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Journalism New Media Social Media

Turkey: Freedom of speech 2.0

Turkish internet café - for men and women, photo: Marko Anastasov/flickr
Turkish internet café - for men and women, photo: Marko Anastasov/flickr

There are 2.6 million registered personal computers linked to the internet in Turkey today. For a country with 70 million inhabitants this does not appear to be an impressive figure. But in fact, internet use is more widely spread than it seems. Most of Turkey’s users access computers in their working places, internet cafés and in schools.

But who is active in the Turkish Civil Society 2.0?

Here are some insights from a GMF workshop held on June 5th.

Ertuğrul Kürkçü, journalist and coordinator of the BIANET project explains that the public use of the internet plays a very important role in the lives of Turkey’s young and old. Kürkçü’s website is based on this premise. It represents a unique project that approaches Turkish issues from the point of view of human rights, encompassing children’s rights, gender issues and minority issues. BIANET is not only available in Turkish: it also translates news from local media into English.

New content meets new media

The internet in Turkey has allowed discussions to break taboos. As an example, take the issues dealing with the Kurdish minority. Most probably, what we have nowadays in terms of Kurdish TV channels and the free Kurdish music production would not have been possible without the internet. In the early days of the internet in Turkey, the exchange of music was important. This allowed the free distribution of Kurdish music on the web, something that would not have been permitted via the more traditional media. A whole discourse on the Kurdish issue became possible on – and because of – the world wide web. It enabled the spread of the Kurdish language and culture.
Other sensitive political issues made it to the internet, too. A quite impressive example is the conciliatory website that caused furor when it was launched last year, together with a “we are sorry” campaign, targeted at asking for forgiveness for the Armenian Genocide. A group of 200 Turkish intellectuals signed an online petition “apologizing” to Armenians for their suffering at the hands of Ottoman forces during the First World War.

Any news on the Youtube front?

Yes, Turkey still bans Youtube. When asked in 2008 when the ban on Youtube was to be lifted, the answer Turkey’s PM Recep Tayyip Erdoğan came up with was: “I can watch Youtube, and I am sure, so can you.”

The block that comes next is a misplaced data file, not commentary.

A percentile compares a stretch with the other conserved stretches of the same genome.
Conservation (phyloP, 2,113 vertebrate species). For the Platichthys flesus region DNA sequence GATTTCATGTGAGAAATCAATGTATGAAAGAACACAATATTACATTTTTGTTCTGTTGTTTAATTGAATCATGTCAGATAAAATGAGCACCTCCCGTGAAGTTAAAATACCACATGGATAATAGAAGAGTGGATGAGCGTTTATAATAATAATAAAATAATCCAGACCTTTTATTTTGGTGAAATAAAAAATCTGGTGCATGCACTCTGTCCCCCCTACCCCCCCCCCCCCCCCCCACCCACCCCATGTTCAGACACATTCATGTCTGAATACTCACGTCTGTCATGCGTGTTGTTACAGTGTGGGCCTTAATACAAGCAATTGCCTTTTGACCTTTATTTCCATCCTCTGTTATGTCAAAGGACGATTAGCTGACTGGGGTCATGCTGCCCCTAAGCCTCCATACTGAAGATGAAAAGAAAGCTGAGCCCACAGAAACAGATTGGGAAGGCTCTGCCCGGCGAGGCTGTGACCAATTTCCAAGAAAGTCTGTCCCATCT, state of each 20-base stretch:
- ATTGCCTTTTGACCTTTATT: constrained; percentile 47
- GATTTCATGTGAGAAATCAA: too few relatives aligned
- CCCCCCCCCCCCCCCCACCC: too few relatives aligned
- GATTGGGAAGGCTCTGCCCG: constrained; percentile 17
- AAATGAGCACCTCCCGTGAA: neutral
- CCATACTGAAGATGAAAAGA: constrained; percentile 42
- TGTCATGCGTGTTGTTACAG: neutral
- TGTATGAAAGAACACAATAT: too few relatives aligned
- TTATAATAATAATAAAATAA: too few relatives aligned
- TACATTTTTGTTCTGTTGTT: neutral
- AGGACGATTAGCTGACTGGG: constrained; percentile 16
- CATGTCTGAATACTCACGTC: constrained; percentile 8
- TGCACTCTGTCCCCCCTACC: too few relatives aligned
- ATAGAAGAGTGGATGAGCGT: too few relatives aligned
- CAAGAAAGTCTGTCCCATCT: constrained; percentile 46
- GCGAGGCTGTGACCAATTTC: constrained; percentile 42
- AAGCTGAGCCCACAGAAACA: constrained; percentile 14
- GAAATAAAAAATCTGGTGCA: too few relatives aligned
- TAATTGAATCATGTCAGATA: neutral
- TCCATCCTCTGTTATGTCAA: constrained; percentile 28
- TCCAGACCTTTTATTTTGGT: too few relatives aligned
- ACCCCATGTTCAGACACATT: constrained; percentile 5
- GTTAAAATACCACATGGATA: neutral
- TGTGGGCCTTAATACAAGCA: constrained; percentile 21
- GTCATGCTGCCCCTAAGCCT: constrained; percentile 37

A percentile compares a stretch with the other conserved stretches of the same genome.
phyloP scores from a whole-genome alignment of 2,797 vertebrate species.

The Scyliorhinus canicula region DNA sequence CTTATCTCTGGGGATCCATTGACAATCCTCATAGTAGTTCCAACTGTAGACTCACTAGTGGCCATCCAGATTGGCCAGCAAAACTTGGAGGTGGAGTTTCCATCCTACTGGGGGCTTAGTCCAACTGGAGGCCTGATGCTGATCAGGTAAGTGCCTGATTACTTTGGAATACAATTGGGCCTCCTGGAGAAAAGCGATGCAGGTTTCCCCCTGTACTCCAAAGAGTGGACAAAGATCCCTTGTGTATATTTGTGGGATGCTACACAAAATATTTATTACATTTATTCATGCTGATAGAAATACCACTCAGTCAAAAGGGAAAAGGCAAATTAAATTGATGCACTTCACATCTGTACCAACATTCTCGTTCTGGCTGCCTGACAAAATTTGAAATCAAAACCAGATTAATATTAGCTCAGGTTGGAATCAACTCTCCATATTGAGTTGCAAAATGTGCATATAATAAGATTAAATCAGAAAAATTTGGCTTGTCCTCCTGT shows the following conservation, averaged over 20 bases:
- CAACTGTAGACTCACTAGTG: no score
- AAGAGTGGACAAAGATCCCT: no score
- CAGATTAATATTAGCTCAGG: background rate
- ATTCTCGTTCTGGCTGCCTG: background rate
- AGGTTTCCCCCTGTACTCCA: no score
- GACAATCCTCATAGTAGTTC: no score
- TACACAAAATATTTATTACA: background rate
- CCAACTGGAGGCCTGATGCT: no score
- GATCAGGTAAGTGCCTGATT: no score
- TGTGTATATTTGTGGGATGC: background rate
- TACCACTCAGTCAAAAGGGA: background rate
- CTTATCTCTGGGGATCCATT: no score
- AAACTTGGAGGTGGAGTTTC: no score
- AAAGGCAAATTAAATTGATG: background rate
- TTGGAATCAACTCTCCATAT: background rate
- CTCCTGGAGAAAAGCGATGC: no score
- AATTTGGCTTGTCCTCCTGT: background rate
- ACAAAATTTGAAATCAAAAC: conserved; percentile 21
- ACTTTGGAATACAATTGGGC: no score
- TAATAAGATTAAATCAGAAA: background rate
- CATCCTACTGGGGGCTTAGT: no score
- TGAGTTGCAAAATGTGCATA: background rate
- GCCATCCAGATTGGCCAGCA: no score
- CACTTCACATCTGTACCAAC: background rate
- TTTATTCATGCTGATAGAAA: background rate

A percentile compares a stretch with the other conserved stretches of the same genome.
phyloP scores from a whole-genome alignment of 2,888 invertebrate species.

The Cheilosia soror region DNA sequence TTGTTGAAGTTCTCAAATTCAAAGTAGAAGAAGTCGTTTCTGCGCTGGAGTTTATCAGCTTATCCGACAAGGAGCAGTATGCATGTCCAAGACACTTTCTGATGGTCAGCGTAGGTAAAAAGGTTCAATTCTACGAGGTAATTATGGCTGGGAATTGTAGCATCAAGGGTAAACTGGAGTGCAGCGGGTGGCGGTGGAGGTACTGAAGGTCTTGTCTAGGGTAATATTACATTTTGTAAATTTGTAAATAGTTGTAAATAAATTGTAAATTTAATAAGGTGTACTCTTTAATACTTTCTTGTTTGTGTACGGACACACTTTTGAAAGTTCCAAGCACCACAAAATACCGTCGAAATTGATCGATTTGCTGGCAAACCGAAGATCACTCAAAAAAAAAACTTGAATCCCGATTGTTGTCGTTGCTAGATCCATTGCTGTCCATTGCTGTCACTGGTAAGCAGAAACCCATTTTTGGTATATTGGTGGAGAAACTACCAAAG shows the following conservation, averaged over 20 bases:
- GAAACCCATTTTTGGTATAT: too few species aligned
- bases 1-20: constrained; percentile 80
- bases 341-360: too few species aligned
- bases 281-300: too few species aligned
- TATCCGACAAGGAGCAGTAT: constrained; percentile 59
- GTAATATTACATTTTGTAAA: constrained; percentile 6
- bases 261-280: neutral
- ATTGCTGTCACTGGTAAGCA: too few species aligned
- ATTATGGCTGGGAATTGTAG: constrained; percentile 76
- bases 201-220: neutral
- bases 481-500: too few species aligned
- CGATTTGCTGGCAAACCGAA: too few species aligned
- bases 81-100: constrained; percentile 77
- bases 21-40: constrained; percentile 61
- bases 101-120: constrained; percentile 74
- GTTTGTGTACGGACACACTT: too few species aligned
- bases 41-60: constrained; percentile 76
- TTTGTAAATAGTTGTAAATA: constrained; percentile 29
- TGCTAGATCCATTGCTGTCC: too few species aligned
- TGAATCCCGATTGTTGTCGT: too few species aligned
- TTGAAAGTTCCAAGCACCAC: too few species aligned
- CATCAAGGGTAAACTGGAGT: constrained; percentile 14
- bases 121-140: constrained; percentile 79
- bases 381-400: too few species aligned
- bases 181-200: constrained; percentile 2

Of course, you could say that we are not dealing with a real ban here. But it is interesting to learn how this website, meant for mere video sharing, transformed into a big political platform and started bothering the Turkish establishment.
When it comes to the freedom of speech, one should also mention that Article 301 is still a big issue in Turkey. This controversial article of the Turkish Penal Code makes it illegal to insult Turkey, the Turkish ethnicity and / or the Turkish government.

But even if trials and censorship controls do exist, take the example of BIANET. It has existed for 9 years now and the project has had no problems with censorship whatsoever.

Self-censorship as a means to overcome repression

Ertuğrul Kürkçü explains that one reason for why BIANET has not been bothered by the authorities lies in the website’s way of approaching the issues and of covering reality: “BIANET’s speech will not trigger censorship, its aim not being agitation and propaganda.”
It is print media that is more affected by bans in Turkey. One could argue that censors have not yet arrived in the Turkish Civil Society 2.0. But I’d say we should not be expecting them to do so in the future either. Controversial websites manage to escape especially when (and because) their domain is not Turkish. Having a foreign domain means that one is outside Turkey’s jurisdiction and the judges are helpless when it comes to suing.
Kürkçü argues that Turkey’s situation is not to be compared with that of, for example, Syria. According to him, the biggest problem faced by Turkish journalists is self-censorship. “It’s the way we have to change our language and thinking when we write. We start to think and write in a less harmful, less assertive way.”

How about the impact on political decisions?

Is the political order being challenged by the discussions taking place on the internet in Turkey? The answer to this is: Not really. According to Kürkçü, there are two types of reactions from the part of the establishment. One is neglecting the internet forums altogether. This seems to be the basic attitude of the state. In very rare cases the state might choose to embrace and discuss issues. Kürkçü has witnessed this second reaction, too. The government of the city of Istanbul was following what BIANET was writing about it. In order to make peace with the journalists, the Istanbul government invited BIANET editors to a conference about how the relations between the media and the state could be improved. Somehow I doubt that any of the BIANET journalists responded.

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There are other interesting organizations dealing with the freedom of the press, human rights issues and policy discussions in Turkey. In the ISN IR Directory we feature the Human Rights Association (HRA), the Economic Policy Research Foundation of Turkey (TEPAV) and the Turkish Economic and Social Studies Foundation (TESEV).

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